What is the difference between good and justice? Goodness tolerates and accepts even if it doesn’t suit. Justice never tolerates evil. Just is only just when it prevents evil.Lee Bang-won, Six Flying Dragons
Inspired by Jung Do-jeon’s rousing speech, Lee Bang-won approaches scholar Heo Kang (Lee Ji-hoon) and asks him how he can become a follower of the man who just spoke. He’s advised to attend Sungkyunkwan, the highest institute for scholarly learning in Goryeo. Bang-won tells his rather bemused father that he’s not returning with him but will instead be attending the University. Which he does – and quite quickly. I’m pretty sure people don’t just decide to attend their nation’s pre-eminent educational facility but okay. He’s a pint-sized scholar now.
Lee Bang-won identifies quickly and completely with the Confucianism being taught by the Sungkyunkwan scholars. In particular, he’s impressed by the words of Minister Hong delivered with heartfelt pathos while he’s being arrested for his part in in Jung Do-jeon’s ‘Do You Hear the People Sing’ moment.
Bang-won’s feeling of belonging and his belief that he’s found the moral centre of Goryeo means he is quickly and brutally disillusioned at the betrayal of those values by almost everyone around him, including Minister Hong himself. When beloved Hyung and Sunbae Heo Kang is targetted in a series of vicious reprisal attacks for his father’s refusal to sell some land to Guyliner Gil (torturer and Goryeo’s best swordsman, Gil Tae-mi), the future Taejong takes his first steps to being the systematic killer he will become.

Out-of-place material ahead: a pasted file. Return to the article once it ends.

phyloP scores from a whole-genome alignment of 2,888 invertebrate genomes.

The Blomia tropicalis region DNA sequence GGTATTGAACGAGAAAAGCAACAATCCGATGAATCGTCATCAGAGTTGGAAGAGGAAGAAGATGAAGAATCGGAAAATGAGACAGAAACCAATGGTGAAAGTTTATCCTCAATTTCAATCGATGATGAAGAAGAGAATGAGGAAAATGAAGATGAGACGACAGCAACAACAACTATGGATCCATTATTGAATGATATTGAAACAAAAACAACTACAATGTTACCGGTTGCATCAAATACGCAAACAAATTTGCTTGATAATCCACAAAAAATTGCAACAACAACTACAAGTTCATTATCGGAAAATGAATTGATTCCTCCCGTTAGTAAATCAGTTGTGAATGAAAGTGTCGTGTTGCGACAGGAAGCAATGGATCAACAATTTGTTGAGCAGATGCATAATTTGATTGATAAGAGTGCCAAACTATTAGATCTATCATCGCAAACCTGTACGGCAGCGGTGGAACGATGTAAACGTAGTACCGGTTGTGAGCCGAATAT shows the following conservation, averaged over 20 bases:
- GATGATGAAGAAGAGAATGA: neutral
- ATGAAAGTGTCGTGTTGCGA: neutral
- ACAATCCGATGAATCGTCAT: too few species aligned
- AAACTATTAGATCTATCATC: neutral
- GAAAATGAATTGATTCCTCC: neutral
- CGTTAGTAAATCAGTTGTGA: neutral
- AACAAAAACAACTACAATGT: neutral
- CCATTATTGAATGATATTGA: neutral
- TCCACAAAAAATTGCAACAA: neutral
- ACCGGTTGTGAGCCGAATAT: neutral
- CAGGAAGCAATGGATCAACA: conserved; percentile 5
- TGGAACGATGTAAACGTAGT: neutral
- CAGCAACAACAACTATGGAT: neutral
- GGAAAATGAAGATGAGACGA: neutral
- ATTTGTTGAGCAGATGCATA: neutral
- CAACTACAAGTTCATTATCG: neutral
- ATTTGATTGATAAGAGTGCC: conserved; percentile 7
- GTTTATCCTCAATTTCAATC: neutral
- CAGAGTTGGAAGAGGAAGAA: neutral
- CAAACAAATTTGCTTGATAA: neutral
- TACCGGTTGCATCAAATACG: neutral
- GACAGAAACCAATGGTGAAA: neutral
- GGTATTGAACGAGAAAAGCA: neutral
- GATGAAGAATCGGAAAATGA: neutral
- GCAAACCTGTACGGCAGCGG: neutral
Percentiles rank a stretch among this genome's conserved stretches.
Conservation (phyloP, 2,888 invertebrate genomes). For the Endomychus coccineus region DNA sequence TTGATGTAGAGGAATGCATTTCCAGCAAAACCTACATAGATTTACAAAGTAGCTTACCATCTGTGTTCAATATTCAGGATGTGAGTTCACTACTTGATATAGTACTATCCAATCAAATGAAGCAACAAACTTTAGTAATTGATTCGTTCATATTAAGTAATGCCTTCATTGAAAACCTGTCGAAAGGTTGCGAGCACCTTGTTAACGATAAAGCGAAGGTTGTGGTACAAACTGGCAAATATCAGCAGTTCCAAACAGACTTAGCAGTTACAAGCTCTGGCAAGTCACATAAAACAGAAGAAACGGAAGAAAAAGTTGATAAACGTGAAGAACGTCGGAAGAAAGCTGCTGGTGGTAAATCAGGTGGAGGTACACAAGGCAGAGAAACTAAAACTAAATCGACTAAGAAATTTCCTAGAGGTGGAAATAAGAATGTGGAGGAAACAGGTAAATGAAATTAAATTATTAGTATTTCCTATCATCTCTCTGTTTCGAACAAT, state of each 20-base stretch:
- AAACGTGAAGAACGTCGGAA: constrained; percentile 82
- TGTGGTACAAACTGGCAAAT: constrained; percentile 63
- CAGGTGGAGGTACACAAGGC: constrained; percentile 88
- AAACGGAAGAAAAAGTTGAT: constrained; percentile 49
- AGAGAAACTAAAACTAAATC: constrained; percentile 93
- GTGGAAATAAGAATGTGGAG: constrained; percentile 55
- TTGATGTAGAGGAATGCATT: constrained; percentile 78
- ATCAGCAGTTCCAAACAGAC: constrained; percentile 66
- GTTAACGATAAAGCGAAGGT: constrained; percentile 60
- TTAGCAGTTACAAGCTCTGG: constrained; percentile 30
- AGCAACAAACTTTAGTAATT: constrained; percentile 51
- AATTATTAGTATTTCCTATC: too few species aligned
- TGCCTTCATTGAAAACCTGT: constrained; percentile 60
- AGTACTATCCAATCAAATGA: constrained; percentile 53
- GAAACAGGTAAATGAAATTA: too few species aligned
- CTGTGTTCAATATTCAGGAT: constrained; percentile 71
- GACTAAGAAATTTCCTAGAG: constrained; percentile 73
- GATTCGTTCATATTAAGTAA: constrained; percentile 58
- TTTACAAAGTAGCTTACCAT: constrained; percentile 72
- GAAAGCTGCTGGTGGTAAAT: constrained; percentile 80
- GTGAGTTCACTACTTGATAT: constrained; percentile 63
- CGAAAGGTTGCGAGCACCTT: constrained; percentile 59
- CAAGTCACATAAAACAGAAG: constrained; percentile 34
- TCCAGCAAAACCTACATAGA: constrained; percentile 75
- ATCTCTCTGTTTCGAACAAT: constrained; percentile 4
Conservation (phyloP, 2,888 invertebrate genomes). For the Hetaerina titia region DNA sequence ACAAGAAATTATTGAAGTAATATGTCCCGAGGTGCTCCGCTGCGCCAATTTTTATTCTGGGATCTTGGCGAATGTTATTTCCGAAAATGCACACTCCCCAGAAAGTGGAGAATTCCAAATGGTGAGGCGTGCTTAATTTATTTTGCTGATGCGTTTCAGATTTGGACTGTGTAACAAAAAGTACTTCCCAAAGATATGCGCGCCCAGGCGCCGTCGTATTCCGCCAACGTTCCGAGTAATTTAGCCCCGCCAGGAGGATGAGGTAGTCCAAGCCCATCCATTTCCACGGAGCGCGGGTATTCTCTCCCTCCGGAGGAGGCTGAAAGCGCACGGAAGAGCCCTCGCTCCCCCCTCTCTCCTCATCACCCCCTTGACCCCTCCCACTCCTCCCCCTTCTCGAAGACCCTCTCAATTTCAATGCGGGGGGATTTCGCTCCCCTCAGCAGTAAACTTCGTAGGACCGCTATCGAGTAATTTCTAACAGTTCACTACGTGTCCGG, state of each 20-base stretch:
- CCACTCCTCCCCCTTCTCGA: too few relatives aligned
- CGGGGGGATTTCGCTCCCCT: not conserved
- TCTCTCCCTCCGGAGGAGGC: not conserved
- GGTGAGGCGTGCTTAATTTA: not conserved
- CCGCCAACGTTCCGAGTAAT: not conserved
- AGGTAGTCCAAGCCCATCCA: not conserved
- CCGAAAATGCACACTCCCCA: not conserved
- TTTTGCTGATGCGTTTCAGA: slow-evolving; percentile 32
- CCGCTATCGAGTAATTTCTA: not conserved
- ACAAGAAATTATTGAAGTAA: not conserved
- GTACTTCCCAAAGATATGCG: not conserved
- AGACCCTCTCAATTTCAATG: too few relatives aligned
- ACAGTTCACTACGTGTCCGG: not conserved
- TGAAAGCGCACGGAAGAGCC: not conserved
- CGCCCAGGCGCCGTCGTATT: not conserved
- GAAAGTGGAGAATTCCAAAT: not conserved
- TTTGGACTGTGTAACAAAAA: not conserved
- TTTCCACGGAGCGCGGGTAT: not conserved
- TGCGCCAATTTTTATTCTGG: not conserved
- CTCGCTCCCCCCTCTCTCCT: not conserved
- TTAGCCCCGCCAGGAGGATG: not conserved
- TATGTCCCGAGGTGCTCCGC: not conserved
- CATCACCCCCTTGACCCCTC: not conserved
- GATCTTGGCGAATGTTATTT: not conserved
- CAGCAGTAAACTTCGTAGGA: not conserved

What’s the difference between good and evil?
There is a lot of brutality in this episode. Gil Tae-mi proves a sadistic opponent in his gleeful torture of Jung Do-jeon but he’s not the only one. His son’s posse of Sungk Scholars are just as sadistic; brutalising Heo Kang’s friends and associates by forcing them to burn a copy of the teachings of Mencius and tattooing a phrase that basically means ‘traitor’ on their heads if they refuse.
Heo Kang’s best friend refuses to burn the book and kills himself from the shame of the tattoo. Bang-won burns the book and then murders the three scholars that made him do it. Good, evil and justice.
He also plants a tree that he says symbolises Lee In-In-gyeom, planning to chop it down he finally defeats him. “Lee In-gyeom, I will make sure to break you with my own hands.”
To be honest, there is once again a lot going on in this episode. New characters are introduced every three minutes and complex schemes, counter schemes, motives and shifting allegiances pepper the script.
The two beggar children, Boon-yi and Ddang-sae, continue their quest to find their mother. It leads them to follow Jung Do-jeon into exile and he tells them she may have been a Palace Maid that was thought to have died 18 years ago. Lee In-gyeom continues his schemes, which mostly involve doing things to benefit Lee In-gyeom. The famous General, Choi Young, shows up to order the country be stabilised by exiling everyone involved in Jung Do-jeon’s scheme, including Do-jeon himself. Guyliner Gil is being followed by an old white-haired Chinese man who proves to be an expert swordsman himself. There’s a lot of jockeying for power, property and philosophical precepts both in Sungkyunkwan and in the political sphere generally.
It’s almost impossible to keep it all straight and is at time extremely confusing. Nonetheless, the show’s underpinning themes remain firm and the episode builds satisfyingly to a powerful climax. Goryeo is portrayed as a crumbling kingdom, with its leaders and officials scrabbling for wealth and influence while their institutions are corroded by self-interest. Torture, brutality, and bullying are rampant.
And through it all, that corruption is seeping into the heart of a once idealistic child as an avenging darkness. If goodness is impotent against evil, then better to be justice.
There were three more saplings planted in that forest.
All three have been chopped down.